After several weeks, your dentist or periodontist will make a full assessment of your gums to check the progress of your treatment. A special instrument called a periodontal probe is used to record the depth of any periodontal pockets and check for bleeding from the gums. If periodontal pockets greater than 3mm are still present, further treatment options may be suggested, including corrective surgical therapy.
- Corrective surgical therapy
Sometimes, a surgical procedure is carried out to remove plaque bacteria and deposits within periodontal pockets and on the root surfaces at the furcations (where the roots diverge). These areas are inaccessible to brushes and floss, so inflammation will stay there as long as bacteria are allowed to colonise them. Under local anaesthesia, the gum is raised and the root surfaces are cleaned to ensure that all bacteria are removed. It is sometimes possible to treat bone loss at the same time using a special regenerative treatment. At the end of the procedure, the gums are stitched back into place around the teeth. Stitches are usually removed between one and two weeks after surgery. It has also been shown that regenerative periodontal surgery – which aims to reconstruct lost bone around the teeth – improves the prognosis of the teeth, prolonging their longevity and making them maintainable
- Aftercare – supportive periodontal therapy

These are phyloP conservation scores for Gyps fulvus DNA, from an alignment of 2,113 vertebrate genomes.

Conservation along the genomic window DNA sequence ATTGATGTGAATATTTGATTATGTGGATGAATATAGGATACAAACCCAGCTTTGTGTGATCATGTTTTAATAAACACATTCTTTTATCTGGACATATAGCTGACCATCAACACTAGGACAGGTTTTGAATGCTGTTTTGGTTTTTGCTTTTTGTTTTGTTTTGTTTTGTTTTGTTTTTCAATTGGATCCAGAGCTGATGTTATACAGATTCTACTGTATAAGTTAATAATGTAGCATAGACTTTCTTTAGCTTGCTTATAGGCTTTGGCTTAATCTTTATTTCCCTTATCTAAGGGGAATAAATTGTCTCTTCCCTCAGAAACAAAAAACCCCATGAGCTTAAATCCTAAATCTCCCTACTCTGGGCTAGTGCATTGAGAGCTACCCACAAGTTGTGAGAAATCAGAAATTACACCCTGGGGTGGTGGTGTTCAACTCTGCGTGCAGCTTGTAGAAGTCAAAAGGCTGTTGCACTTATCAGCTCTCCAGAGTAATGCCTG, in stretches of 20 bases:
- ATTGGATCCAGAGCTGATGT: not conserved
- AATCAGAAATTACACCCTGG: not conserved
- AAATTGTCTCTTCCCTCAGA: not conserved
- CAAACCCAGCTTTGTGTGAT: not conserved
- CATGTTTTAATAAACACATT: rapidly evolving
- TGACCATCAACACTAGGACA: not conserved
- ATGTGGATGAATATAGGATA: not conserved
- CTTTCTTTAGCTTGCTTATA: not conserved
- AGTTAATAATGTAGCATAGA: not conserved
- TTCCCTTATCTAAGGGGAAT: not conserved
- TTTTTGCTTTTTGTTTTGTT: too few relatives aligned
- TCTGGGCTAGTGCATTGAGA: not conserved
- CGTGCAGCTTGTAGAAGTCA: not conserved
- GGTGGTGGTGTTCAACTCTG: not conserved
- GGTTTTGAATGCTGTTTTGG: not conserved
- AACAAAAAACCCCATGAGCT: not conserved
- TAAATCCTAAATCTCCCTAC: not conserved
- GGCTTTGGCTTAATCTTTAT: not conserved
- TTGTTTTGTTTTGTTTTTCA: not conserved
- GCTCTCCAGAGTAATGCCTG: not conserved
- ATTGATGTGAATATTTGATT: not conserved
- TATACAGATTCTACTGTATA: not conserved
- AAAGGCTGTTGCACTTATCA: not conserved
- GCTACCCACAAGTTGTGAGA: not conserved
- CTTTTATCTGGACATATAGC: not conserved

The long-term success of periodontal treatment depends on two factors: the patient’s own oral hygiene and regular care from their dentist or periodontist. After the first phase of treatment has been completed, your dentist will need to review the condition of your gums at regular intervals to check that the inflammation has been halted and has not returned. The frequency of your follow-up appointments will depend on the severity of disease and your individual risk of disease progression. Usually, follow-up visits are scheduled for every three to six months.
Regular follow-up appointments are vitally important to ensure that periodontitis does not return and cause further destruction of the gums and the bone and ligament that support the teeth. If there are signs of continuing disease, your dentist will be able to treat it at an early stage. You will also be given advice on how to change your oral-hygiene practices to tackle the inflammation.
Successful periodontal treatment requires your full co-operation in daily oral-hygiene practices and attendance at regular follow-up appointments.
What is periodontology?
Periodontology is the study of the specialised system of hard and soft tissues that support your teeth and keep them in their place in the jaw. This apparatus, known as the periodontium, has some very important functions:
- It securely attaches the teeth to the jaws.